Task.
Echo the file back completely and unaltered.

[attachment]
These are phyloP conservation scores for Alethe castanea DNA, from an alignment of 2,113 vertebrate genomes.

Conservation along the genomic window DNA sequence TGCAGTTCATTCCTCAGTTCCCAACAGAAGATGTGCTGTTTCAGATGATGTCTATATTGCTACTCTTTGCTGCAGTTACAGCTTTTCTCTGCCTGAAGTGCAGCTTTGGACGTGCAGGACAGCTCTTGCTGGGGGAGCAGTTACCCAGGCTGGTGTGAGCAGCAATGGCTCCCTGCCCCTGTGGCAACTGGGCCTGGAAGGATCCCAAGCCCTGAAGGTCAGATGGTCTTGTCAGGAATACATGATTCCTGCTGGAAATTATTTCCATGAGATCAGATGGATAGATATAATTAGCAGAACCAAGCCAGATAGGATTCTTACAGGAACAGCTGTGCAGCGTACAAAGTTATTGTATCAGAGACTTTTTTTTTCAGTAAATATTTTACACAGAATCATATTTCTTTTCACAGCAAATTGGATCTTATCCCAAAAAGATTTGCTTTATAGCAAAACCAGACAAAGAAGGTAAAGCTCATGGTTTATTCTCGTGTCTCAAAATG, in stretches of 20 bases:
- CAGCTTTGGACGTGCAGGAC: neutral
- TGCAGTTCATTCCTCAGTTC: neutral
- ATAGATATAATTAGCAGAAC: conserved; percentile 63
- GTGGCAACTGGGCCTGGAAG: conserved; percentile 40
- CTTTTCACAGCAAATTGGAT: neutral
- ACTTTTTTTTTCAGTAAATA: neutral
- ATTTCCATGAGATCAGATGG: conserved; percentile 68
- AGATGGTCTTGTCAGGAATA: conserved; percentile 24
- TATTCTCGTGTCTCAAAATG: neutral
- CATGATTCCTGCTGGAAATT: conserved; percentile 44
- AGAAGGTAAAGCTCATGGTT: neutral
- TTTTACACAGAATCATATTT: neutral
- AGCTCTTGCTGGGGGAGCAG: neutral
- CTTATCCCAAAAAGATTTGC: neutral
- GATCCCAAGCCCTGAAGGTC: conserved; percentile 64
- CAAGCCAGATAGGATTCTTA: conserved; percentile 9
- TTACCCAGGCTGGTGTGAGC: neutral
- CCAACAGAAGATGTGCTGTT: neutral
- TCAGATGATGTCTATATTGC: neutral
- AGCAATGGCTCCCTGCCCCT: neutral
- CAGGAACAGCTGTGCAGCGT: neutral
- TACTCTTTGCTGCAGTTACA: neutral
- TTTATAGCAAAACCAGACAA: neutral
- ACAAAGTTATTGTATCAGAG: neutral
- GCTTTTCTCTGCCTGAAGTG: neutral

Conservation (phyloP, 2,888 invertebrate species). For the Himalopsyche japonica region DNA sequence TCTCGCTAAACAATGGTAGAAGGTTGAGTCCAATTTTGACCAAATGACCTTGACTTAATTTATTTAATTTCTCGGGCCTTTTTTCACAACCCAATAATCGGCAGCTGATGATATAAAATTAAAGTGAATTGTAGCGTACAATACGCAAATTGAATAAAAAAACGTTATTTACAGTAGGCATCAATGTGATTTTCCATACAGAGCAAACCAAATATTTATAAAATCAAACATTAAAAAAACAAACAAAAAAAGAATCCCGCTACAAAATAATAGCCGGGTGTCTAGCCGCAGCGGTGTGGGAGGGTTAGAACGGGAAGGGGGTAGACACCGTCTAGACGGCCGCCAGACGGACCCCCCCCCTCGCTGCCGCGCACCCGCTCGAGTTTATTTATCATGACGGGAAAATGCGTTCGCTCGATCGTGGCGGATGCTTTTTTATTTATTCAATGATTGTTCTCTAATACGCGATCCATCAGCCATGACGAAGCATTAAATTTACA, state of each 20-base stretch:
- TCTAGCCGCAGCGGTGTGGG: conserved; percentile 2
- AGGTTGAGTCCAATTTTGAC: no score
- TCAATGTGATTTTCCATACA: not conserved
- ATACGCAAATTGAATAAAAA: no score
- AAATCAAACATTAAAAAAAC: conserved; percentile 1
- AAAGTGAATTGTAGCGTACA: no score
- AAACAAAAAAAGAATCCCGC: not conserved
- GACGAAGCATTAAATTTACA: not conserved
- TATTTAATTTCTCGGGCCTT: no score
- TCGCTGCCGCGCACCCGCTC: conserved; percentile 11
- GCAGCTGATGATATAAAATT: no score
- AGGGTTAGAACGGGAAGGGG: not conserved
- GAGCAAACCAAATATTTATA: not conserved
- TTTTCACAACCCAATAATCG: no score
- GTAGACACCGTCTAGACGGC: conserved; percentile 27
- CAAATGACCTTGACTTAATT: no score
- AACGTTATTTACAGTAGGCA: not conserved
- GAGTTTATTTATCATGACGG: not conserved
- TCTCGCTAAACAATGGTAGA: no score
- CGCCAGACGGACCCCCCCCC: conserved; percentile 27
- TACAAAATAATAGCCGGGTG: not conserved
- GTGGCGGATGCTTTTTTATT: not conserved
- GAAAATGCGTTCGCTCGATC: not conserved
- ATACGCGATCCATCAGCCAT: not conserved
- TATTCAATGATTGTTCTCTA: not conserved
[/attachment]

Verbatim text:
These are phyloP conservation scores for Alethe castanea DNA, from an alignment of 2,113 vertebrate genomes.

Conservation along the genomic window DNA sequence TGCAGTTCATTCCTCAGTTCCCAACAGAAGATGTGCTGTTTCAGATGATGTCTATATTGCTACTCTTTGCTGCAGTTACAGCTTTTCTCTGCCTGAAGTGCAGCTTTGGACGTGCAGGACAGCTCTTGCTGGGGGAGCAGTTACCCAGGCTGGTGTGAGCAGCAATGGCTCCCTGCCCCTGTGGCAACTGGGCCTGGAAGGATCCCAAGCCCTGAAGGTCAGATGGTCTTGTCAGGAATACATGATTCCTGCTGGAAATTATTTCCATGAGATCAGATGGATAGATATAATTAGCAGAACCAAGCCAGATAGGATTCTTACAGGAACAGCTGTGCAGCGTACAAAGTTATTGTATCAGAGACTTTTTTTTTCAGTAAATATTTTACACAGAATCATATTTCTTTTCACAGCAAATTGGATCTTATCCCAAAAAGATTTGCTTTATAGCAAAACCAGACAAAGAAGGTAAAGCTCATGGTTTATTCTCGTGTCTCAAAATG, in stretches of 20 bases:
- CAGCTTTGGACGTGCAGGAC: neutral
- TGCAGTTCATTCCTCAGTTC: neutral
- ATAGATATAATTAGCAGAAC: conserved; percentile 63
- GTGGCAACTGGGCCTGGAAG: conserved; percentile 40
- CTTTTCACAGCAAATTGGAT: neutral
- ACTTTTTTTTTCAGTAAATA: neutral
- ATTTCCATGAGATCAGATGG: conserved; percentile 68
- AGATGGTCTTGTCAGGAATA: conserved; percentile 24
- TATTCTCGTGTCTCAAAATG: neutral
- CATGATTCCTGCTGGAAATT: conserved; percentile 44
- AGAAGGTAAAGCTCATGGTT: neutral
- TTTTACACAGAATCATATTT: neutral
- AGCTCTTGCTGGGGGAGCAG: neutral
- CTTATCCCAAAAAGATTTGC: neutral
- GATCCCAAGCCCTGAAGGTC: conserved; percentile 64
- CAAGCCAGATAGGATTCTTA: conserved; percentile 9
- TTACCCAGGCTGGTGTGAGC: neutral
- CCAACAGAAGATGTGCTGTT: neutral
- TCAGATGATGTCTATATTGC: neutral
- AGCAATGGCTCCCTGCCCCT: neutral
- CAGGAACAGCTGTGCAGCGT: neutral
- TACTCTTTGCTGCAGTTACA: neutral
- TTTATAGCAAAACCAGACAA: neutral
- ACAAAGTTATTGTATCAGAG: neutral
- GCTTTTCTCTGCCTGAAGTG: neutral

Conservation (phyloP, 2,888 invertebrate species). For the Himalopsyche japonica region DNA sequence TCTCGCTAAACAATGGTAGAAGGTTGAGTCCAATTTTGACCAAATGACCTTGACTTAATTTATTTAATTTCTCGGGCCTTTTTTCACAACCCAATAATCGGCAGCTGATGATATAAAATTAAAGTGAATTGTAGCGTACAATACGCAAATTGAATAAAAAAACGTTATTTACAGTAGGCATCAATGTGATTTTCCATACAGAGCAAACCAAATATTTATAAAATCAAACATTAAAAAAACAAACAAAAAAAGAATCCCGCTACAAAATAATAGCCGGGTGTCTAGCCGCAGCGGTGTGGGAGGGTTAGAACGGGAAGGGGGTAGACACCGTCTAGACGGCCGCCAGACGGACCCCCCCCCTCGCTGCCGCGCACCCGCTCGAGTTTATTTATCATGACGGGAAAATGCGTTCGCTCGATCGTGGCGGATGCTTTTTTATTTATTCAATGATTGTTCTCTAATACGCGATCCATCAGCCATGACGAAGCATTAAATTTACA, state of each 20-base stretch:
- TCTAGCCGCAGCGGTGTGGG: conserved; percentile 2
- AGGTTGAGTCCAATTTTGAC: no score
- TCAATGTGATTTTCCATACA: not conserved
- ATACGCAAATTGAATAAAAA: no score
- AAATCAAACATTAAAAAAAC: conserved; percentile 1
- AAAGTGAATTGTAGCGTACA: no score
- AAACAAAAAAAGAATCCCGC: not conserved
- GACGAAGCATTAAATTTACA: not conserved
- TATTTAATTTCTCGGGCCTT: no score
- TCGCTGCCGCGCACCCGCTC: conserved; percentile 11
- GCAGCTGATGATATAAAATT: no score
- AGGGTTAGAACGGGAAGGGG: not conserved
- GAGCAAACCAAATATTTATA: not conserved
- TTTTCACAACCCAATAATCG: no score
- GTAGACACCGTCTAGACGGC: conserved; percentile 27
- CAAATGACCTTGACTTAATT: no score
- AACGTTATTTACAGTAGGCA: not conserved
- GAGTTTATTTATCATGACGG: not conserved
- TCTCGCTAAACAATGGTAGA: no score
- CGCCAGACGGACCCCCCCCC: conserved; percentile 27
- TACAAAATAATAGCCGGGTG: not conserved
- GTGGCGGATGCTTTTTTATT: not conserved
- GAAAATGCGTTCGCTCGATC: not conserved
- ATACGCGATCCATCAGCCAT: not conserved
- TATTCAATGATTGTTCTCTA: not conserved